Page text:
In 1954, Toho Studios bankrolled the concept of a monster, created by the nuclear bomb, rising from the depths of the ocean and laying waste to Tokyo. The movie was less about the monster and more about nuclear warfare. Most of the discussion of the use of the H-Bomb only appear in the original Japanese version. The film was released in the US with all of those scenes removed and Raymond Burr added.
- In 2004, Toho closed off the Godzilla franchise, citing expensive production costs and declining box office. “Godzilla: Final Wars” cost $19.5 Million to make and grossed only $12 Million. (Figures courtesy of Wikipedia)
- In 2014, the US tried their hand at making a Godzilla film. Costing $160 Million to make, the film grossed $529.1 Million worldwide. (Figures courtesy of Wikipedia)
Seeing that Godzilla could be a viable franchise again, Toho decided to make another Godzilla film. This time, it would be a total reboot of the creature. This year, they released “Shin Godzilla” or “Godzilla Resurgence.” The film gives new life to the creature and the world around him.
In this film, though, Godzilla is not the only behemoth.
The film begins with the police boarding an abandoned boat. While they are investigating, steam starts rising from Tokyo Bay. The water is turning red in one area. The underwater roadway, the Aqua Line, cracks and water begins to enter.
Immediately, the government springs into action to try to figure out what is going on. This, of course, means numerous committee meetings, reports and paperwork. The bureaucracy of Japan is legendary and is on full display during the entire film.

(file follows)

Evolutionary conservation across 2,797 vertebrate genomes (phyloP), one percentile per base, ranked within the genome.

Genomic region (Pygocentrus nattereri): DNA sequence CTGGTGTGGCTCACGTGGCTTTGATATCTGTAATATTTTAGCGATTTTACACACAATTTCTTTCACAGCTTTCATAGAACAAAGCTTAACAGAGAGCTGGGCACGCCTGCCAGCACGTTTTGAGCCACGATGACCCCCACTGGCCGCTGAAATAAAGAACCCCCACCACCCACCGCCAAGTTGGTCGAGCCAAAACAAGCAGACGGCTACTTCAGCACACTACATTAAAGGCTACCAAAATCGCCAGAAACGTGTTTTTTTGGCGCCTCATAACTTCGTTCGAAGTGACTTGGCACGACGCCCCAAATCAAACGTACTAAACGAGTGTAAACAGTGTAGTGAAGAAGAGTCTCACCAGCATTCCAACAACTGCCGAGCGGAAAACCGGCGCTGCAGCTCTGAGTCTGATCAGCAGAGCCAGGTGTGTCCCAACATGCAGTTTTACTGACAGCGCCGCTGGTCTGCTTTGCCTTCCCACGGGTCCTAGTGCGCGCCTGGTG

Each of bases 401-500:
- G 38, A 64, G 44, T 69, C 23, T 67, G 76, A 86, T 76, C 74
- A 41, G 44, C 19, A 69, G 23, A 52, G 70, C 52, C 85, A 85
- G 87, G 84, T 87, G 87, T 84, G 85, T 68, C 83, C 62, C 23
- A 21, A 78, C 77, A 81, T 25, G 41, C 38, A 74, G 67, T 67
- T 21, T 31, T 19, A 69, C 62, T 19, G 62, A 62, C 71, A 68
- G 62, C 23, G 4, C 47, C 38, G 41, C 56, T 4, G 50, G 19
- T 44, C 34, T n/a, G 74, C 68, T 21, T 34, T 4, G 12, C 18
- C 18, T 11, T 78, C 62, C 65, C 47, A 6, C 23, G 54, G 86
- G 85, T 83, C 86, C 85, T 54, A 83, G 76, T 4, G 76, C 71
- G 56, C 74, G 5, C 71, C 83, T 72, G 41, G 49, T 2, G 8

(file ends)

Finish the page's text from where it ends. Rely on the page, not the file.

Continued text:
Men, papers and phones move from one room to another. They have narrowed it down to a possible earthquake or a new volcano causing the problems. One younger councilman suggests that it is a living creature doing the damage. As he is young, he generally ignored.
That is until something heaves its body onto the shore.
The monster is not very well-formed. Having no arms, it pushes itself along one of the rivers toward the center of Tokyo. In the rivers scenes, the creature is pushing boats ahead of itself. It is hauntingly reminiscent of the Tsunami of 2011. If you saw footage of the floods and the tidal surges, this scene was very close to that reality.
Observers note that the creature has gills, which keep spewing blood as it moves. They also believe that it will die, crushed under its own weight. That is, until it stands. Everyone watches as the creature evolves from a water creature to a land creature right before their eyes.
As usual, military helicopters have been sent to destroy the creature. But the fear of collateral damage and its political repercussions is so great that the sight of an older couple crossing a nearby railroad track to escape causes the mission to be aborted.
The creature returns to the sea.
Life goes back to normal. Even the government feels that there is no longer a threat. That doesn’t last too long as a fully formed, fully evolved Godzilla emerges from the sea and begins a march to Tokyo.
Once again, committees form to try to figure out how to rid themselves of Godzilla. A young female biologist suggests that Godzilla derives his energy from nuclear power. Short-lived scoffing occurs as reports of radiation spikes around Godzilla proves the case.